Germany’s economy gained momentum this month, with a gauge of business activity rising more than economists forecast.
Markit Economics said on Tuesday its composite index of services and manufacturing climbed to 54 from 52.6 in May. That’s above the 50 mark that divides expansion from contraction and was stronger than the reading of 52.7 forecast by economists in a Bloomberg survey.
While the Bundesbank has raised its economic forecasts for Germany amid increasing consumer optimism, the outlook for the euro area has been overshadowed by the Greece’s standoff with its creditors. Markit’s report shows new business placed with German companies rose the least this year, and job creation slowed from May.
The data “paint a mixed picture of the health of Germany’s private-sector economy,” said Oliver Kolodseike, an economist at Markit. “While companies reported that output rose at a stronger rate than in May, the latest increases in new business and employment were only slight and suggest that activity growth may slow again in coming months.”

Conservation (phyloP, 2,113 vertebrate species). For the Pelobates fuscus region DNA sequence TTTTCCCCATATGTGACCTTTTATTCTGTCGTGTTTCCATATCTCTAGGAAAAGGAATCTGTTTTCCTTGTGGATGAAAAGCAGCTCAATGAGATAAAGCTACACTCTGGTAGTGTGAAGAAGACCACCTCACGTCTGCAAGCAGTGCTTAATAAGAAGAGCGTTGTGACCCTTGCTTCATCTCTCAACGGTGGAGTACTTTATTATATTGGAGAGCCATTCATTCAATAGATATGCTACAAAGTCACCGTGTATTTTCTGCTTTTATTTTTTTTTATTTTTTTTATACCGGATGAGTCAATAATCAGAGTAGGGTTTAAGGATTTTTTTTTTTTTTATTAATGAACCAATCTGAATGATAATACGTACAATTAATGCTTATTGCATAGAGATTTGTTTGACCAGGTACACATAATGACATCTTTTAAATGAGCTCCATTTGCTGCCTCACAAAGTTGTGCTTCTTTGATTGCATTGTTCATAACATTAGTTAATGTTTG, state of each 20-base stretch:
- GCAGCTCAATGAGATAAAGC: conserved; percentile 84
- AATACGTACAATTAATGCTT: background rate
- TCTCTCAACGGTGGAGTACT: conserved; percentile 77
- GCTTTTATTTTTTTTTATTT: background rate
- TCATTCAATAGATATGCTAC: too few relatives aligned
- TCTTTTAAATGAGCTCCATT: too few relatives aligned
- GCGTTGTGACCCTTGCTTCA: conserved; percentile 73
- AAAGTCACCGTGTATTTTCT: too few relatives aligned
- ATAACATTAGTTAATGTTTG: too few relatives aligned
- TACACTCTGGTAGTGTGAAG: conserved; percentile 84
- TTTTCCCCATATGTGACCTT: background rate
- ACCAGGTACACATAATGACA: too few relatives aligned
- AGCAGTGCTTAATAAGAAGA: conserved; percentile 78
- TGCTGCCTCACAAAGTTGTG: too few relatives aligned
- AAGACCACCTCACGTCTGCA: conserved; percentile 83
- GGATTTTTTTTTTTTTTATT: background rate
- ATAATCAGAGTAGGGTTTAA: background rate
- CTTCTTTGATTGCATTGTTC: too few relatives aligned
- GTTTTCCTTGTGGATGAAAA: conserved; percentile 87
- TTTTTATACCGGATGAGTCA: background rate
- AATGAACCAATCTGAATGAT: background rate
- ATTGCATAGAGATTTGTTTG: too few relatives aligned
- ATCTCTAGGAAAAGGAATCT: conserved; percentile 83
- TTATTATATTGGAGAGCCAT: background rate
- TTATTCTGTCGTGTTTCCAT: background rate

With the average reading for the second quarter as whole slightly weaker than that for the opening three months of the year, it’s unlikely economic growth has picked up since the first quarter, Kolodseike said.
For June alone, Markit’s manufacturing index for Germany advanced to 51.9 from 51.1 in May. The services measure increased to a three-month high of 54.2 from 53.
In an earlier report, Markit said France’s economic recovery showed signs of strengthening this month. Its composite gauge of manufacturing and services rose to 53.4, the strongest reading since August 2011, from 52 in May. The factory gauge increased to 50.5 from 49.4, the first time it’s indicated growth since April 2014.
Markit will publish its measures for the 19-nation euro-area at 9 a.m. London time. The composite is forecast to have slipped to 53.5 from 53.6 in May, according to a survey.